A common misconception I see with new developers is the apprehension to “Google” something. There’s an assumption that Googling is wrong or somehow cheating. Despite popular belief, developers don’t store every single piece of information in their head. Developers use Google. A lot.
I’m here to tell you that’s okay. When I first started working alongside developers, seeing them use Google was a relief. It was good to know I wasn’t doing anything incorrect. Now that I’ve fully incorporated Google into my toolset, I’ve found a few ways to improve the efficiency of finding answers from search results.
Identifying repetitive tasks
When using Google (or any search engine), take time to spot repetitive tasks:
- Do you search for the same thing over and over?
- Do you notice several visited links in the Google search results?
- Does the solution come to you after you find the solution?
If that’s the case, it’s worth documenting the solution in some format.
If the problem is an interesting one, write about it. You don’t have to write some long, drawn-out article. You can tweet about it, create a GitHub Gist, a CodePen, or use any similar service.
The advantage to writing about the problem is you have a formal means of starting a conversation. You can forever share your newfound knowledge with the world (assuming the Internet sticks around). I’ve come across countless, well-written blog posts while researching a problem.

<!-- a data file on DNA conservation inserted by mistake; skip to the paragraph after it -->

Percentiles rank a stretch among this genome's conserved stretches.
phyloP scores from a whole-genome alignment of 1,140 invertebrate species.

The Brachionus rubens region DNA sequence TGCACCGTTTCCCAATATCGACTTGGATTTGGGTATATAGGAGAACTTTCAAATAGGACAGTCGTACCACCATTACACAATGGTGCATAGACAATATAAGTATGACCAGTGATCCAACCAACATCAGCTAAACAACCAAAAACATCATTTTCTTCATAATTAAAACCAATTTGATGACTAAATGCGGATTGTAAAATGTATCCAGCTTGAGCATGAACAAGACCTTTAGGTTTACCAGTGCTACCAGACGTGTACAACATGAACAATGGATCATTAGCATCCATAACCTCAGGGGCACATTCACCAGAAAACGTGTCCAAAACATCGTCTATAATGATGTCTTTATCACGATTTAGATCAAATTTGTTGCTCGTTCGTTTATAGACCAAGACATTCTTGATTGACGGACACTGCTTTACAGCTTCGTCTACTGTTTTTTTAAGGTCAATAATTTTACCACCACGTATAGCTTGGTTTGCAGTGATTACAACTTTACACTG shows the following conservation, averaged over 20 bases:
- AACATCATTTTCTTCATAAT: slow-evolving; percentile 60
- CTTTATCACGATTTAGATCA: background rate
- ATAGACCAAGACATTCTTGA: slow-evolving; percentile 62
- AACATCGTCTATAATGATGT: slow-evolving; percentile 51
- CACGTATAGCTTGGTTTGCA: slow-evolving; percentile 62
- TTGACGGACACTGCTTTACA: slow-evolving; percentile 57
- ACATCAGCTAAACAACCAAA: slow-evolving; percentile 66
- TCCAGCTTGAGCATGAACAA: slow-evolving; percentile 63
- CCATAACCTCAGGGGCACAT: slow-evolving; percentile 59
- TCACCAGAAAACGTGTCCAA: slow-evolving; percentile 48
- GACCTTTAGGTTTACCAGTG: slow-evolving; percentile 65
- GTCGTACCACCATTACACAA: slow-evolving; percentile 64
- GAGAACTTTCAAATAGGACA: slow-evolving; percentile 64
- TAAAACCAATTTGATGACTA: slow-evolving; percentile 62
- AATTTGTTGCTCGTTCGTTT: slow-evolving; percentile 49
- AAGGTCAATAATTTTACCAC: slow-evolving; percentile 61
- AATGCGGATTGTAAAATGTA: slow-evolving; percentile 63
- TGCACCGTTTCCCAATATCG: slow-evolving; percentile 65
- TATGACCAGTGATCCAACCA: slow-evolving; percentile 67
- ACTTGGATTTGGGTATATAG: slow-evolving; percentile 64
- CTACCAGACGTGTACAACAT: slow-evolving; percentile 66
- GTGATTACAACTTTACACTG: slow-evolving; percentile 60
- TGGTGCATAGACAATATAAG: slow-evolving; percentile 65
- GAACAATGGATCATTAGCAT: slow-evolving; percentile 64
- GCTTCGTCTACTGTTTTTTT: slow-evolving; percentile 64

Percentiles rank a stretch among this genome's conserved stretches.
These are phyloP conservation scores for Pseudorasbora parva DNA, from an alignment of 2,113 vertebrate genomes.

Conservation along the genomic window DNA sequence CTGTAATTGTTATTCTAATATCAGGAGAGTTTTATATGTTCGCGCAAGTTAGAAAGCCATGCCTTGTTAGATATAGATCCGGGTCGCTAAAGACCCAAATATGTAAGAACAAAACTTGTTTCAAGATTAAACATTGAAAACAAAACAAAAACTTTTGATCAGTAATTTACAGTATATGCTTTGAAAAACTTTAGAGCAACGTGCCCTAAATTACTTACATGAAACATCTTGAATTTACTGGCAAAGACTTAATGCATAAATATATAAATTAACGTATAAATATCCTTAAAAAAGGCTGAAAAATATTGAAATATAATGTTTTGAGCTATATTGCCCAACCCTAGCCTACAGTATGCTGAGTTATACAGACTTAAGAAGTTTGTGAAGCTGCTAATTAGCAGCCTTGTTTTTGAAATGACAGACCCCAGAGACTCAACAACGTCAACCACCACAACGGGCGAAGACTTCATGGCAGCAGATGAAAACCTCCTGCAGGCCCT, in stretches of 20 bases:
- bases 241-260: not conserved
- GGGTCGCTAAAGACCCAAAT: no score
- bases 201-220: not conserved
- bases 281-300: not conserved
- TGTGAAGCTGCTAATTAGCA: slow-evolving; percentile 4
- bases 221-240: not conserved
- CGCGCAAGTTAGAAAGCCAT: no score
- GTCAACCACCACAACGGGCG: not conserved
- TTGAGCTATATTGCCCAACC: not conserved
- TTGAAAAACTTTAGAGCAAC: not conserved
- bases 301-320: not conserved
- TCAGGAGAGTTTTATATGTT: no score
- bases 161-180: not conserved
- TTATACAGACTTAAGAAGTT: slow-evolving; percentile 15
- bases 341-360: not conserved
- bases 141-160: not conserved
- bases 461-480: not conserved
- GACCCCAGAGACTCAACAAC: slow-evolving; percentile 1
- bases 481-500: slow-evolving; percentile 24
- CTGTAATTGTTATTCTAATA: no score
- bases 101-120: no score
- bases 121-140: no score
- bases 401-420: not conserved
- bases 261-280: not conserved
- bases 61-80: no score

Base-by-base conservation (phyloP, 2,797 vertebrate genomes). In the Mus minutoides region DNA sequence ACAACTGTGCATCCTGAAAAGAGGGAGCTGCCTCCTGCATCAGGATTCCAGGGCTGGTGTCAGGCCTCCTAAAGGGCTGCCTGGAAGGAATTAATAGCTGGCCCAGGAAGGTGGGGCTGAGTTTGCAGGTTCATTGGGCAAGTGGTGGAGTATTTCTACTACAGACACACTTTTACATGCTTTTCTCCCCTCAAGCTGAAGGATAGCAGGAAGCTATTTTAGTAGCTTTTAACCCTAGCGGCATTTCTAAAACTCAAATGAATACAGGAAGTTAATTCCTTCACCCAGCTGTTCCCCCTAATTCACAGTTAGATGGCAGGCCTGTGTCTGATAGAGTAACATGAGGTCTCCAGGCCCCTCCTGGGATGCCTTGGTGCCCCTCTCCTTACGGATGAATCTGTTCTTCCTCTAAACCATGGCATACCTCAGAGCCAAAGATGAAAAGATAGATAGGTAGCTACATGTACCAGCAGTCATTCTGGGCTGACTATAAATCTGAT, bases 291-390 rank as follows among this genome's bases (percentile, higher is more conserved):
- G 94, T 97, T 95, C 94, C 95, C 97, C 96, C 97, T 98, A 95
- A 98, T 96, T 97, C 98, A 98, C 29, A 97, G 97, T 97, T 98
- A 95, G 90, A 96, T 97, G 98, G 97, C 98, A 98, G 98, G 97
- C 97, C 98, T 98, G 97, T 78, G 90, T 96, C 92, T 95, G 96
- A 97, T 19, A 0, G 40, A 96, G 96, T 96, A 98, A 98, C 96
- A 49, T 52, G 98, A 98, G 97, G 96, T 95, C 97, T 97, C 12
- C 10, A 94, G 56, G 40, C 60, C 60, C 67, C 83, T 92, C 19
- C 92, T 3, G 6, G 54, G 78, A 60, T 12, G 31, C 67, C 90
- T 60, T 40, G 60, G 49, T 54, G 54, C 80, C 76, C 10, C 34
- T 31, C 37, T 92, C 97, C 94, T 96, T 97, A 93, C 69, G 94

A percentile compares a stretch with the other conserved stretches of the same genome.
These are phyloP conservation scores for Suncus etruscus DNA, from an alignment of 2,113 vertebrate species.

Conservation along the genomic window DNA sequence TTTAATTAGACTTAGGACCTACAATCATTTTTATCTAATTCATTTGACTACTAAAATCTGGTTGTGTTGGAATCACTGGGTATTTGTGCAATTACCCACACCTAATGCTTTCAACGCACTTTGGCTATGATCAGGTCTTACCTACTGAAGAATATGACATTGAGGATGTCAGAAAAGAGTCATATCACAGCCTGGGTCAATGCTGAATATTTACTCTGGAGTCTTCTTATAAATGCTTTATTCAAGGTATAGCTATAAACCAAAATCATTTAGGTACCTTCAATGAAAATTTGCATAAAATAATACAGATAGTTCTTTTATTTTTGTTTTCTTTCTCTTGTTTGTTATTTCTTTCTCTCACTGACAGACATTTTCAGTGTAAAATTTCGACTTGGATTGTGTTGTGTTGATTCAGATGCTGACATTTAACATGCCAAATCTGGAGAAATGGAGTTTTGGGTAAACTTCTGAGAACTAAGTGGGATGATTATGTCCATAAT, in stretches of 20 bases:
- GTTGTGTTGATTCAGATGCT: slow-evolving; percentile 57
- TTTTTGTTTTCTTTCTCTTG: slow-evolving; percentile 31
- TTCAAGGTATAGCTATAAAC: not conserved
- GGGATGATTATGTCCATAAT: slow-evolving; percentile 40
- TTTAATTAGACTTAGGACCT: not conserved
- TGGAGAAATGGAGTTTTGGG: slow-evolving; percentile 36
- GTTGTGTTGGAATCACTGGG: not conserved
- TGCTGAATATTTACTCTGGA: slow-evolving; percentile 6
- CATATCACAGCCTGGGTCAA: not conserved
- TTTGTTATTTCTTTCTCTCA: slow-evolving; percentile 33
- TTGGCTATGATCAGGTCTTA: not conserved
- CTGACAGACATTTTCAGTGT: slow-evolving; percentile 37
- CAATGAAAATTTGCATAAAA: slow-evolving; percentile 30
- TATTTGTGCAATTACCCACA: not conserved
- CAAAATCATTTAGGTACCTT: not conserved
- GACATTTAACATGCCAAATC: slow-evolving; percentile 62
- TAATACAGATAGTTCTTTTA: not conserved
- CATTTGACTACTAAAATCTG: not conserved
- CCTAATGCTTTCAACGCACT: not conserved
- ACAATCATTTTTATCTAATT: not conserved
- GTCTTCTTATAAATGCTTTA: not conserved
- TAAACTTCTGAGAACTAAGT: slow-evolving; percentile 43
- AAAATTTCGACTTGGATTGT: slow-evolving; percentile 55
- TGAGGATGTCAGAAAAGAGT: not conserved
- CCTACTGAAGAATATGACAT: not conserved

Help others by answering questions like:
- What was the problem you had?
- How did you solve it?
- What did you learn while trying various solutions?
You may assume your solution or discovery is common knowledge.
“Everyone must know about this.” – Me generalizing “you”
I guarantee you someone will stumble upon your post, saving them time, money, and teaching them in the process. After all, the World Wide Web, at its core, is a collection of hyperlinked documents. Tim Berners-Lee, y’all!
Speeding up the process
Beyond documenting the problem, you can speed up the “Googling” process by:
- Using documentation tools, such as Dash (OS X)
- Use Alfred to leverage tools like Dash
- Use Alfred to create custom searches
Alfred is an application launcher and so much more. You can create workflows that hook into applications, like Dash, to quickly search for documentation.
I’ve written an extensive setup article on Alfred, if you’d like to learn more about it.
Searching through Dash with Alfred
Here we’ve used Alfred to search for
reduce in Dash. Hit enter and it opens the documentation directly in Dash.
The actual result in Dash
If you don’t want to use something like Dash, you can also create custom searches in Alfred. These custom searches can hook into any documentation site’s search functionality. For example, we could create a custom search for jQuery’s documentation.
An Alfred custom search for api.jquery.com
A better solution I learned from my cohort, John D. Jameson, is to create the custom search with Google’s “I’m Feeling Lucky” option. To do this, update the “Search URL” to the following:
Whoa! What’s going on here? You can type
site:example.com as a prefix to use Google’s search within a site. For example,
site:api.jquery.com map is going to search for
api.jquery.com. We add the
&btnI part of the query string to trigger Google’s “I’m Feeling Lucky” functionality to select the first result.
If you’re interested in learning more about filtering Google results in Alfred, John D. Jameson has an excellent article you should check out.
That’s All, Folks
To sum it up:
- Don’t be afraid to use the Internet to build the Internet
- Document your problems and discovered solutions
- Speed up your searching process with tools
Last updated: August 14, 2015